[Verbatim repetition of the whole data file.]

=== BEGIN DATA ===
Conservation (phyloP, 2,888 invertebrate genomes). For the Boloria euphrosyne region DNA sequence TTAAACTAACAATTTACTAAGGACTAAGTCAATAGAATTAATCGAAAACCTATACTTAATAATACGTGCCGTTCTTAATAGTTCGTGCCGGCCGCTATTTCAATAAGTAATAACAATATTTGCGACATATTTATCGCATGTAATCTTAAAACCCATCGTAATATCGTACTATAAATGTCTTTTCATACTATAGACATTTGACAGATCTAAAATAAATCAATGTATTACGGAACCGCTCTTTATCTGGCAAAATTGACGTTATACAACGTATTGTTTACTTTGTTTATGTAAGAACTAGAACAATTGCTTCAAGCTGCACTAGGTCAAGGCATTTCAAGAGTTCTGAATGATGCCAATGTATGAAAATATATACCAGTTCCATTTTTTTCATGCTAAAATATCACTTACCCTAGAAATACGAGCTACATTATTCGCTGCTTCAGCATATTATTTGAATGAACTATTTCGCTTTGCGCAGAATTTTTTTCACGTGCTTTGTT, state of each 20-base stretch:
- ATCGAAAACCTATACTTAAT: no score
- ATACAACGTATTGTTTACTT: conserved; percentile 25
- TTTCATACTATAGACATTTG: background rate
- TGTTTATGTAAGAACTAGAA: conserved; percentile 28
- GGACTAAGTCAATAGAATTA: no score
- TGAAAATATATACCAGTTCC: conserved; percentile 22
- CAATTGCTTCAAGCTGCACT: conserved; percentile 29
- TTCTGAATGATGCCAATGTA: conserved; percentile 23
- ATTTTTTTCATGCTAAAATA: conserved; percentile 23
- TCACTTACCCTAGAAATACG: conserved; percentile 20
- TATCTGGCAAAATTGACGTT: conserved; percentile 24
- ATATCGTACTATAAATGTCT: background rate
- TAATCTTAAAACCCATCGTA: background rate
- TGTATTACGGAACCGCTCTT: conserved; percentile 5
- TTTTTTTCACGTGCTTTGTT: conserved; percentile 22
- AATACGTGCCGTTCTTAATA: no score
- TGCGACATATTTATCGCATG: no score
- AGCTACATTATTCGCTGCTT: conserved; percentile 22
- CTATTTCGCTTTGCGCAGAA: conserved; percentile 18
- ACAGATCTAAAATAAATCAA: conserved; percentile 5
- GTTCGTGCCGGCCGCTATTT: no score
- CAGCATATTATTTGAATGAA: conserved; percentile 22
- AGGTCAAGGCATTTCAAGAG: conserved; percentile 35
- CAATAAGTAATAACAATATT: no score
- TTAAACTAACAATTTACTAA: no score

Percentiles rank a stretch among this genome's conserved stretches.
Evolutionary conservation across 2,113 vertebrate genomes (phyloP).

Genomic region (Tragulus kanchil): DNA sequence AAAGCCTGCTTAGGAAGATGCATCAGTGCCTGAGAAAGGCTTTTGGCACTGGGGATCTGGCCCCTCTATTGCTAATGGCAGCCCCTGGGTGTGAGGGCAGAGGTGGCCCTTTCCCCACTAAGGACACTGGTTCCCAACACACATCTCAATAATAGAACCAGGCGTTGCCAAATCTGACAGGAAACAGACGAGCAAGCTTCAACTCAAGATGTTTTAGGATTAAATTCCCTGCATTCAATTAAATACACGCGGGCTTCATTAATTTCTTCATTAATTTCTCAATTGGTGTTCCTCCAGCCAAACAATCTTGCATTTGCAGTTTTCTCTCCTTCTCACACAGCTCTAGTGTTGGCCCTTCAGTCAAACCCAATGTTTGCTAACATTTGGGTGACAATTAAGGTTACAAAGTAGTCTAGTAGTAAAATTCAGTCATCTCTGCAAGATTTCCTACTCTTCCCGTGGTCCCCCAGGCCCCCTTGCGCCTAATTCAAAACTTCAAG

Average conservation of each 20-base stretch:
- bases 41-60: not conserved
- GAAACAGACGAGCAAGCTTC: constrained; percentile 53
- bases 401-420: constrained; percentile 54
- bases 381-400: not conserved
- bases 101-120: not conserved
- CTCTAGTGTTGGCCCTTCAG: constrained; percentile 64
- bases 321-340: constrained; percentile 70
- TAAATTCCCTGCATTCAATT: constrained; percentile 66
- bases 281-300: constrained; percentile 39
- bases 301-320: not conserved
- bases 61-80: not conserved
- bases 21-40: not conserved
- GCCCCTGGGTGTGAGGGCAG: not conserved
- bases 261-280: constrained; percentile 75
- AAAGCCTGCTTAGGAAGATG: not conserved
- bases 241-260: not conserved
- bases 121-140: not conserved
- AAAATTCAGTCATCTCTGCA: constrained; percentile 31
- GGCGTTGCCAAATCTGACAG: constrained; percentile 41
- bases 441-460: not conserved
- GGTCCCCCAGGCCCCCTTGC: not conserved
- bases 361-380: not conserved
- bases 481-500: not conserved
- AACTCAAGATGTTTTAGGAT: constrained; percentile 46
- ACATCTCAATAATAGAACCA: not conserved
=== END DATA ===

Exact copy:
Conservation (phyloP, 2,888 invertebrate genomes). For the Boloria euphrosyne region DNA sequence TTAAACTAACAATTTACTAAGGACTAAGTCAATAGAATTAATCGAAAACCTATACTTAATAATACGTGCCGTTCTTAATAGTTCGTGCCGGCCGCTATTTCAATAAGTAATAACAATATTTGCGACATATTTATCGCATGTAATCTTAAAACCCATCGTAATATCGTACTATAAATGTCTTTTCATACTATAGACATTTGACAGATCTAAAATAAATCAATGTATTACGGAACCGCTCTTTATCTGGCAAAATTGACGTTATACAACGTATTGTTTACTTTGTTTATGTAAGAACTAGAACAATTGCTTCAAGCTGCACTAGGTCAAGGCATTTCAAGAGTTCTGAATGATGCCAATGTATGAAAATATATACCAGTTCCATTTTTTTCATGCTAAAATATCACTTACCCTAGAAATACGAGCTACATTATTCGCTGCTTCAGCATATTATTTGAATGAACTATTTCGCTTTGCGCAGAATTTTTTTCACGTGCTTTGTT, state of each 20-base stretch:
- ATCGAAAACCTATACTTAAT: no score
- ATACAACGTATTGTTTACTT: conserved; percentile 25
- TTTCATACTATAGACATTTG: background rate
- TGTTTATGTAAGAACTAGAA: conserved; percentile 28
- GGACTAAGTCAATAGAATTA: no score
- TGAAAATATATACCAGTTCC: conserved; percentile 22
- CAATTGCTTCAAGCTGCACT: conserved; percentile 29
- TTCTGAATGATGCCAATGTA: conserved; percentile 23
- ATTTTTTTCATGCTAAAATA: conserved; percentile 23
- TCACTTACCCTAGAAATACG: conserved; percentile 20
- TATCTGGCAAAATTGACGTT: conserved; percentile 24
- ATATCGTACTATAAATGTCT: background rate
- TAATCTTAAAACCCATCGTA: background rate
- TGTATTACGGAACCGCTCTT: conserved; percentile 5
- TTTTTTTCACGTGCTTTGTT: conserved; percentile 22
- AATACGTGCCGTTCTTAATA: no score
- TGCGACATATTTATCGCATG: no score
- AGCTACATTATTCGCTGCTT: conserved; percentile 22
- CTATTTCGCTTTGCGCAGAA: conserved; percentile 18
- ACAGATCTAAAATAAATCAA: conserved; percentile 5
- GTTCGTGCCGGCCGCTATTT: no score
- CAGCATATTATTTGAATGAA: conserved; percentile 22
- AGGTCAAGGCATTTCAAGAG: conserved; percentile 35
- CAATAAGTAATAACAATATT: no score
- TTAAACTAACAATTTACTAA: no score

Percentiles rank a stretch among this genome's conserved stretches.
Evolutionary conservation across 2,113 vertebrate genomes (phyloP).

Genomic region (Tragulus kanchil): DNA sequence AAAGCCTGCTTAGGAAGATGCATCAGTGCCTGAGAAAGGCTTTTGGCACTGGGGATCTGGCCCCTCTATTGCTAATGGCAGCCCCTGGGTGTGAGGGCAGAGGTGGCCCTTTCCCCACTAAGGACACTGGTTCCCAACACACATCTCAATAATAGAACCAGGCGTTGCCAAATCTGACAGGAAACAGACGAGCAAGCTTCAACTCAAGATGTTTTAGGATTAAATTCCCTGCATTCAATTAAATACACGCGGGCTTCATTAATTTCTTCATTAATTTCTCAATTGGTGTTCCTCCAGCCAAACAATCTTGCATTTGCAGTTTTCTCTCCTTCTCACACAGCTCTAGTGTTGGCCCTTCAGTCAAACCCAATGTTTGCTAACATTTGGGTGACAATTAAGGTTACAAAGTAGTCTAGTAGTAAAATTCAGTCATCTCTGCAAGATTTCCTACTCTTCCCGTGGTCCCCCAGGCCCCCTTGCGCCTAATTCAAAACTTCAAG

Average conservation of each 20-base stretch:
- bases 41-60: not conserved
- GAAACAGACGAGCAAGCTTC: constrained; percentile 53
- bases 401-420: constrained; percentile 54
- bases 381-400: not conserved
- bases 101-120: not conserved
- CTCTAGTGTTGGCCCTTCAG: constrained; percentile 64
- bases 321-340: constrained; percentile 70
- TAAATTCCCTGCATTCAATT: constrained; percentile 66
- bases 281-300: constrained; percentile 39
- bases 301-320: not conserved
- bases 61-80: not conserved
- bases 21-40: not conserved
- GCCCCTGGGTGTGAGGGCAG: not conserved
- bases 261-280: constrained; percentile 75
- AAAGCCTGCTTAGGAAGATG: not conserved
- bases 241-260: not conserved
- bases 121-140: not conserved
- AAAATTCAGTCATCTCTGCA: constrained; percentile 31
- GGCGTTGCCAAATCTGACAG: constrained; percentile 41
- bases 441-460: not conserved
- GGTCCCCCAGGCCCCCTTGC: not conserved
- bases 361-380: not conserved
- bases 481-500: not conserved
- AACTCAAGATGTTTTAGGAT: constrained; percentile 46
- ACATCTCAATAATAGAACCA: not conserved